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Hungry Tyson gets an earful
'Iron Mike' explosive in and out of ring
By Mike Puma
Special to ESPN.com
"People want to see a train wreck, a car wreck, a whatever wreck. And to those people, Mike Tyson represents that. So they want to watch it for all the perverse reasons, not for boxing," says boxing historian Bert Sugar on ESPN Classic's SportsCentury series.
Mike Tyson, the former heavyweight champion who won his first 19 pro fights by knockout to earn the nickname "Iron Mike", will be profiled on Monday, October 17 at 4 p.m. ET.
His career once held the promise of reaching the heavyweight division's pantheon. But even before he became the world's youngest heavyweight champion at 20, Mike Tyson had led a rough and unpredictable existence. Since then, his life has been one giant soap opera. Questions concerning how great Tyson could become were eventually replaced by "What's next?"
But Kid Dynamite was also a powder keg waiting to explode outside the ring. Tyson has been sent to prison twice, once for the rape of a Miss Black America contestant and later for assaulting two motorists during a traffic dispute.
And Tyson's meltdowns haven't been limited to his personal life. The boxing world watched him lose his cool during a WBA championship fight in 1997, when he bit Evander Holyfield's ears, an act that cost Tyson his boxing license and $3 million.
"There are nine million people who see me in the ring and hate my guts," Tyson said. "Most of them are white. That's okay. Just spell my name right."
In 1998, a psychiatric exam said that Tyson suffered from low self-esteem and bouts of depression.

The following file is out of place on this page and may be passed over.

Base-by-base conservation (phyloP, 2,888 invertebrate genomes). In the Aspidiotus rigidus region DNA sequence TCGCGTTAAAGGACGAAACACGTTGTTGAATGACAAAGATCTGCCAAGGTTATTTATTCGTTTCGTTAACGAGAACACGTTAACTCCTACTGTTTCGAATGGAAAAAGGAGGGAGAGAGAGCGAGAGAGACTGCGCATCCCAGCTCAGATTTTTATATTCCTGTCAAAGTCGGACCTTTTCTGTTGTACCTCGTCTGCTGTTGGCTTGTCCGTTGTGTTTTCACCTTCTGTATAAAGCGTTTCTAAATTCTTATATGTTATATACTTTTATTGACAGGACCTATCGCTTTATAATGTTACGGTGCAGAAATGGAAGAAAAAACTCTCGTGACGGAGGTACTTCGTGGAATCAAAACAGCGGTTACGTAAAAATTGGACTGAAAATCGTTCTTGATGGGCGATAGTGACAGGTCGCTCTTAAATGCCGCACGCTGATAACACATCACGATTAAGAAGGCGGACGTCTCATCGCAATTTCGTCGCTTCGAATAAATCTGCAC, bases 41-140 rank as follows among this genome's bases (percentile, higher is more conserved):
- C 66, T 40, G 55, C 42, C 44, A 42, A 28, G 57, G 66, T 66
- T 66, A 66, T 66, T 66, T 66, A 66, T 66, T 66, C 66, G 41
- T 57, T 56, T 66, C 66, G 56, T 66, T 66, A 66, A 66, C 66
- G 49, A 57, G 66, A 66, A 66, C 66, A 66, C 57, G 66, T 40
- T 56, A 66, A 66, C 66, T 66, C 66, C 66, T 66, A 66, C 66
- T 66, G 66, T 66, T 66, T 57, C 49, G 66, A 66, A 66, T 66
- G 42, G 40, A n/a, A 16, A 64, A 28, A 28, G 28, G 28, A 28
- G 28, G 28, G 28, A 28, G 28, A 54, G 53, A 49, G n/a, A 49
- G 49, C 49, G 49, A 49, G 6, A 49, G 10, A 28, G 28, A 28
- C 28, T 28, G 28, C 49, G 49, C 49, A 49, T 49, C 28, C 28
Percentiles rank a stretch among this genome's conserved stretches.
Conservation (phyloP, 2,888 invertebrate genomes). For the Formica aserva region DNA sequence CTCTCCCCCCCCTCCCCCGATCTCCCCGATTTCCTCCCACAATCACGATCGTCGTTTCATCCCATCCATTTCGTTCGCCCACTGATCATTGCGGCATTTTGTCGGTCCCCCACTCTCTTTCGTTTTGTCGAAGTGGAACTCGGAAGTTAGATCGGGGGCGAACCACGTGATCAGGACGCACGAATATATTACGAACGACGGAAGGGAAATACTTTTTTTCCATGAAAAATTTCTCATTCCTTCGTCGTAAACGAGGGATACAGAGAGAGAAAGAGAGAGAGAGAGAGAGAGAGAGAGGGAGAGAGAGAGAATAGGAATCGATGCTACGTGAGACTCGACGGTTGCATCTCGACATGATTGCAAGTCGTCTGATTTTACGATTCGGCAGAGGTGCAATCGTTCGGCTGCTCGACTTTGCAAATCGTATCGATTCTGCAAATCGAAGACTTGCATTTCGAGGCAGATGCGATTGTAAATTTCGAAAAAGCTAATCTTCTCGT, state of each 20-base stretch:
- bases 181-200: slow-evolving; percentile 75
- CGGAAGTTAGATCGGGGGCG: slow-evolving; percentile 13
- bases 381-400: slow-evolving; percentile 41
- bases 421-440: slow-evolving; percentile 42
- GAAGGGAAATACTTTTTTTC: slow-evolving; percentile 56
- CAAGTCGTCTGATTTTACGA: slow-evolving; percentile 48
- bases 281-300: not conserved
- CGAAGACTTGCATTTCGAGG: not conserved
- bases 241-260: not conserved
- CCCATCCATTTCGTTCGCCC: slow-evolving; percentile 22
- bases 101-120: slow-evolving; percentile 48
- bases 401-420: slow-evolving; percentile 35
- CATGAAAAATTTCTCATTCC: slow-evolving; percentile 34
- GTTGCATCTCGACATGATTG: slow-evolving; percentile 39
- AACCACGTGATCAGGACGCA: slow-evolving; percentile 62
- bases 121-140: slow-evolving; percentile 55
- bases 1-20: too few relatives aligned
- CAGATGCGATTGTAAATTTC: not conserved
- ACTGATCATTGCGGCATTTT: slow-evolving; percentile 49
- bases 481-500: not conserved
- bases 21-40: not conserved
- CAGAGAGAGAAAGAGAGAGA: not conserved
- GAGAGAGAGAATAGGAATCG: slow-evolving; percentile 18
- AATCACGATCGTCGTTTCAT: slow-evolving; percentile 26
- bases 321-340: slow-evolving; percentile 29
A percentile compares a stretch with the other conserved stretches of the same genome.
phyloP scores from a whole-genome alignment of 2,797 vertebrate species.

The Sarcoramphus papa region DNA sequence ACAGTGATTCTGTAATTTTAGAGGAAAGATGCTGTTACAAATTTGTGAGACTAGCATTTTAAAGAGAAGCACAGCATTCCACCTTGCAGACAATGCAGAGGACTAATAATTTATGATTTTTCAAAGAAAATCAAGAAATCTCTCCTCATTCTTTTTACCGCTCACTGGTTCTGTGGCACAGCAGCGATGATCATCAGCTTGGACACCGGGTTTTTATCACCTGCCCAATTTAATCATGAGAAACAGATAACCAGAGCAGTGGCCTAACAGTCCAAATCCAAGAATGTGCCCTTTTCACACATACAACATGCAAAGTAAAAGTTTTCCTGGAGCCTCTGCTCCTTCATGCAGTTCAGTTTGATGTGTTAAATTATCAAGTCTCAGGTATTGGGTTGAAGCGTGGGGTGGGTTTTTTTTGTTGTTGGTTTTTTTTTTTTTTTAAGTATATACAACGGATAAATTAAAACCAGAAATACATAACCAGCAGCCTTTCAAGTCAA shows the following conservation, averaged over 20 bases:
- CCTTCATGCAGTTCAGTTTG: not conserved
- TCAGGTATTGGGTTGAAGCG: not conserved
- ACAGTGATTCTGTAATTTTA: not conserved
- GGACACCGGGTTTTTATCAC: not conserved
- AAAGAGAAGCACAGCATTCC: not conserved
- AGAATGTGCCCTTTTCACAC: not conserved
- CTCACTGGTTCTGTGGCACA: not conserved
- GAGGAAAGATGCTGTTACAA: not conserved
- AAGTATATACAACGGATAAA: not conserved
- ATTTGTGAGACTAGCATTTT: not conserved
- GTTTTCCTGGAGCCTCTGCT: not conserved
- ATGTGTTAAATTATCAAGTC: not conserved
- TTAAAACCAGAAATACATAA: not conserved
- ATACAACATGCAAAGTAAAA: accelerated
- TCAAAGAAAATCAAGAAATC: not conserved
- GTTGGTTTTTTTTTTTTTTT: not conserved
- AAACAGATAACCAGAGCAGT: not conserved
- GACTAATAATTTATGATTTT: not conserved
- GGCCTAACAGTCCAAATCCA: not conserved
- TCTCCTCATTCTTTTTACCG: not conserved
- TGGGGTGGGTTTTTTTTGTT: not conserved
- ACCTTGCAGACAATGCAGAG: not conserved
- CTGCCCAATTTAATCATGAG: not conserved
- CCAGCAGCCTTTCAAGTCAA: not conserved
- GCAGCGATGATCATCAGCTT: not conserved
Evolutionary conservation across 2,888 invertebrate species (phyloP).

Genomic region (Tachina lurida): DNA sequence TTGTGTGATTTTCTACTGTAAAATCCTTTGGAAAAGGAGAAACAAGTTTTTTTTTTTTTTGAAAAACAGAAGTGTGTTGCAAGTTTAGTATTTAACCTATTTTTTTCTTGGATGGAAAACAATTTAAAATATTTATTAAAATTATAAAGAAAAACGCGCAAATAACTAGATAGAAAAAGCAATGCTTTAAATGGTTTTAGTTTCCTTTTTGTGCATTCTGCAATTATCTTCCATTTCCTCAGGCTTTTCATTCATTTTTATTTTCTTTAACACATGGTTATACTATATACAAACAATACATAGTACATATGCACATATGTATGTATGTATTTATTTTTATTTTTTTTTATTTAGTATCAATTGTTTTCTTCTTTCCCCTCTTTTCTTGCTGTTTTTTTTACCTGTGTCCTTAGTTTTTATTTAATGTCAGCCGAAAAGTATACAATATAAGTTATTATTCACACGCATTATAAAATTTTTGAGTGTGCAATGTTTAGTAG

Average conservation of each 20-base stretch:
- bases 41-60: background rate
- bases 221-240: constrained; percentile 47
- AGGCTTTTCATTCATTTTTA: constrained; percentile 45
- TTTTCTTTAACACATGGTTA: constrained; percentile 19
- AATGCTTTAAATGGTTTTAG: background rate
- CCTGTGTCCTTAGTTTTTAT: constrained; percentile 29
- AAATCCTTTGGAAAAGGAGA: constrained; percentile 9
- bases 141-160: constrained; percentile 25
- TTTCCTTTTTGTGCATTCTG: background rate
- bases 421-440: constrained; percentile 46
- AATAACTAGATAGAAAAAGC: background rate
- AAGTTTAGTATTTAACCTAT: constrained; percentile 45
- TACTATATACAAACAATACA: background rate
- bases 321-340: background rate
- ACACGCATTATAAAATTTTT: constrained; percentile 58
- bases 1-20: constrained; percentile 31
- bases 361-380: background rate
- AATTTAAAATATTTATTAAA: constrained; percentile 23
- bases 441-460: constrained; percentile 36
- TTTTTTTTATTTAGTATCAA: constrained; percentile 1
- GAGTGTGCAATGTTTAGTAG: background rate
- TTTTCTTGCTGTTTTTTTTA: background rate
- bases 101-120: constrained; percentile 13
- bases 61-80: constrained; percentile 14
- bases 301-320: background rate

Trying to become the first fighter to win the heavyweight title in three decades, the no longer "Iron Mike" was dominated by champion Lennox Lewis on June 8, 2002 in Memphis. An underdog for the first time in his career, Tyson was bleeding from cuts over his eyes and from the nose when he was knocked out in the eighth round.
The youngest of Jimmy Kirkpatrick and Lorna Tyson's three children, Mike was born on June 30, 1966 in Brooklyn, N.Y. Jimmy and Lorna were never married and he left around the time Mike was born. Lorna gave Mike the surname from her previous marriage (Tyson).
The first of Jimmy and Lorna's children, Rodney, was born in 1961 and a daughter, Denise, followed three years later. Shortly after Mike's birth, Lorna took the children and moved to the Brownsville section of Brooklyn, one of the borough's toughest sections. Growing up in the ghetto, Tyson learned to express himself with his fists. He would pummel schoolmates who ridiculed his high-pitched voice.
At 12, Tyson was arrested for purse snatching and sent to the Tryon School for Boys. He soon met Bobby Stewart, a counselor and former boxer who saw in Tyson a pugnacious kid who had grown to 200 pounds and could bench press more than his weight.
Through Stewart, Tyson met Cus D'Amato, who had trained former heavyweight champ Floyd Patterson. After his release from Tryon, Tyson moved in with D'Amato, who had become his manager. But Tyson couldn't avoid trouble and was expelled from Catskill High School in upstate New York in 1982 for disciplinary reasons.
Two years later, D'Amato became his legal guardian. At the same time, Tyson was hoping to represent the U.S. in the heavyweight division at the 1984 Olympics in Los Angeles. Two controversial losses to Henry Tillman ended that dream.
Tyson's pro debut came on Mar. 6, 1985, when he knocked out Hector Mercedes in the first round. He finished the year 15-0. Outside the ring, Tyson suffered a blow in November when D'Amato died, leaving Tyson without a father figure.
After improving his record to 27-0, Tyson received a WBC title shot on Nov. 22, 1986. By knocking out Trevor Berbick in the second round, Tyson became the youngest heavyweight champion.
Less than four months later, Tyson gained a 12-round decision over James "Bonecrusher" Smith for the WBA crown. Tyson added the final piece of the heavyweight pie -- the IBF belt -- by winning another 12-round decision, this one over Tony Tucker on Aug. 1, 1987.